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Lemmy

“I don’t wanna live forever” – Lemmy, 1945-2015

The word “iconic” is used with tedious regularity these days, but with his unmistakable facial hair (and facial warts), uncomfortably positioned microphone and gruff no-nonsense demeanour, Lemmy can justifiably be called an icon of rock music.

Born Ian Fraser Kilmister in 1945, Lemmy’s first taste of musical fame came when he joined the Rockin’ Vickers at the age of 19. He released three singles with the band, including songs written by Pete Townshend and Ray Davies, but chart success eluded them and the group split in 1967. After a period as roadie for the Jimi Hendrix Experience and a brief stint in psychedelic rock band Opal Butterfly, Lemmy joined celebrated space rockers Hawkwind in 1972, where he developed his distinctive bass guitar style and sang lead vocals on the band’s biggest hit Silver Machine. The single reached number 3 in 1972 and returned to the chart on two further occasions, in 1978 and 1983.

Lemmy’s tenure with Hawkwind came to an end in 1975 when he was arrested in Canada on a charge of possessing cocaine; when it turned out that the drugs he was carrying were actually amphetamines, the charges could not be brought and he was released without conviction. The band still fired him though, because Lemmy’s love of Speed did not sit comfortably with the rest of the band’s preference for narcotics. Vowing to form his own band so that he couldn’t get fired again, Kilmister’s next band was initially called Bastard before reason prevailed and the outfit was rechristened Motörhead after the last song Lemmy had written for Hawkwind. The umlaut over the second O was an essential part of the band’s name, although it didn’t change the pronunciation – “I only put it in there to look mean,” Lemmy would later admit. After a slow start – the band’s eponymous début album wasn’t recorded until after their intended farewell gig in 1977 – Motörhead finally cracked the charts in 1979 with the singles and albums Overkill and Bomber.

Despite Lemmy’s insistence that Motörhead played “pure rock ‘n’ roll”, their Speed-fuelled, punk-influenced brand of rock put them at the forefront of the New Wave Of British Heavy Metal (NWOBHM) movement. With the most stable of the band’s many line-ups, the classic power trio of Lemmy, guitarist “Fast” Eddie Clarke and drummer Phil “Philthy Animal” Taylor, Motörhead cemented their success with their 1980 album Ace of Spades and topped the chart with the following year’s live set No Sleep ‘Til Hammersmith. Although it remains their best known song, Ace of Spades wasn’t the band’s biggest hit – it only reached number 15, short of the number 8 position the Golden Years EP reached earlier in 1980, while a live version of Motorhead reached number 6 in 1981. Motörhead’s biggest success in the singles chart came in collaboration with female metallers Girlschool. Each band covered a song by the other, while the two bands joined forces for a version of Johnny Kidd & the Pirates’ Please Don’t Touch; the resulting St Valentine’s Day Massacre EP reached number 5.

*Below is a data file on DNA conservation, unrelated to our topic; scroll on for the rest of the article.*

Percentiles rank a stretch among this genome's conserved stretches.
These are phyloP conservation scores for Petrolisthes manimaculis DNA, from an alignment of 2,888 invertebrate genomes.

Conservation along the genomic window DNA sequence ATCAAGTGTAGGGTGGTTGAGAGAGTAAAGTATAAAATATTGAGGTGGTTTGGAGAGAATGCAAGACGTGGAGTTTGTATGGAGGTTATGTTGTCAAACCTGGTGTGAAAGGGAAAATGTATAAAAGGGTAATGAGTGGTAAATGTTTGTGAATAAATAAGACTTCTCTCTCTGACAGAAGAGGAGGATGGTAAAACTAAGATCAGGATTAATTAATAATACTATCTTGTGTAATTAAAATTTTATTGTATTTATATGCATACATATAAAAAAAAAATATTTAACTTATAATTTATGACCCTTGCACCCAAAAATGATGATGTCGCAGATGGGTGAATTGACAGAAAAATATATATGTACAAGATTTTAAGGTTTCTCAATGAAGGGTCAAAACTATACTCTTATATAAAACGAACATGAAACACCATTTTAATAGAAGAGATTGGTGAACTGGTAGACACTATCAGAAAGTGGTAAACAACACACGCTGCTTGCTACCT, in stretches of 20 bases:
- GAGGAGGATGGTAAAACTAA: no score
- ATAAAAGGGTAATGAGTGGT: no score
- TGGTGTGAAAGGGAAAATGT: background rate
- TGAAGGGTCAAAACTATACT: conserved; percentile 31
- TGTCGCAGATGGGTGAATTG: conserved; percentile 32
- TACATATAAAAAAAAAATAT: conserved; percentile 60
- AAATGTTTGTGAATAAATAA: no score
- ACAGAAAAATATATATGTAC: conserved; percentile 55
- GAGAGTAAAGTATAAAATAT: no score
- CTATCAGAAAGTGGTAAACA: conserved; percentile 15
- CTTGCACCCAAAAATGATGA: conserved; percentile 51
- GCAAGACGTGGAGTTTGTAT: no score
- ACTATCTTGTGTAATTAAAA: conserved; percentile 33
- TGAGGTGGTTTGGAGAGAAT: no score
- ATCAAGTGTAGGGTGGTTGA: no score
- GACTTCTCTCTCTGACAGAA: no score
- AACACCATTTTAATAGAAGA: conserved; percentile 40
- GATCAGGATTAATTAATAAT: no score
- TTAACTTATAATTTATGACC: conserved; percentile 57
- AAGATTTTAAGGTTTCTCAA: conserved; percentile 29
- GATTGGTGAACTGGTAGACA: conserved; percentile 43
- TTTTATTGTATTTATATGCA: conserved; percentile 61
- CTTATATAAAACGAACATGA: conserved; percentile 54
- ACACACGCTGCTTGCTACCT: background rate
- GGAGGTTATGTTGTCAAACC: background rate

The enduring success of Ace of Spades can be partially attributed to the band’s performance of the song in the BBC’s landmark comedy show The Young Ones, an appearance which sparked a number of collaborations with the Comic Strip performers; Lemmy made a cameo appearance in More Bad News and starred in the outfit’s feature film Eat the Rich, for which Motörhead also provided the soundtrack. Ace of Spades returned to the chart in 1993 after it was used in a TV commercial for, of all things, Pot Noodle. The reissue reached number 23, helped (or possibly hindered) by a dance remix of the song, which Lemmy likened to “painting a moustache on the Mona Lisa.”

1982’s Iron Fist was the last album to feature the Lemmy / Clarke / Taylor line-up, Clarke’s departure setting in motion a revolving door through which band members would join, leave and rejoin over the next three decades. With Lemmy as the only constant, Motörhead recorded another seventeen albums between 1983 and 2015, the last of which, Bad Magic, became the band’s first top ten album since Iron Fist when it reached number 10 in September 2015. By this time, however, there was much concern about the state of Lemmy’s health. A legendarily hard drinker, he had famously switched from Jack Daniels & Coke to vodka & orange because it was “healthier”, but during a US tour in September 2015 the band had to cut two shows short and cancel several others altogether as Lemmy experienced breathing problems, attributed at the time to altitude sickness. Despite having given the appearance of being immortal for some decades, Lemmy was diagnosed with cancer on Boxing Day and died two days later, just four days after his 70th birthday and little more than six weeks after the passing of “Philthy Animal” Taylor. Rock & Roll has lost one of its last true legends.

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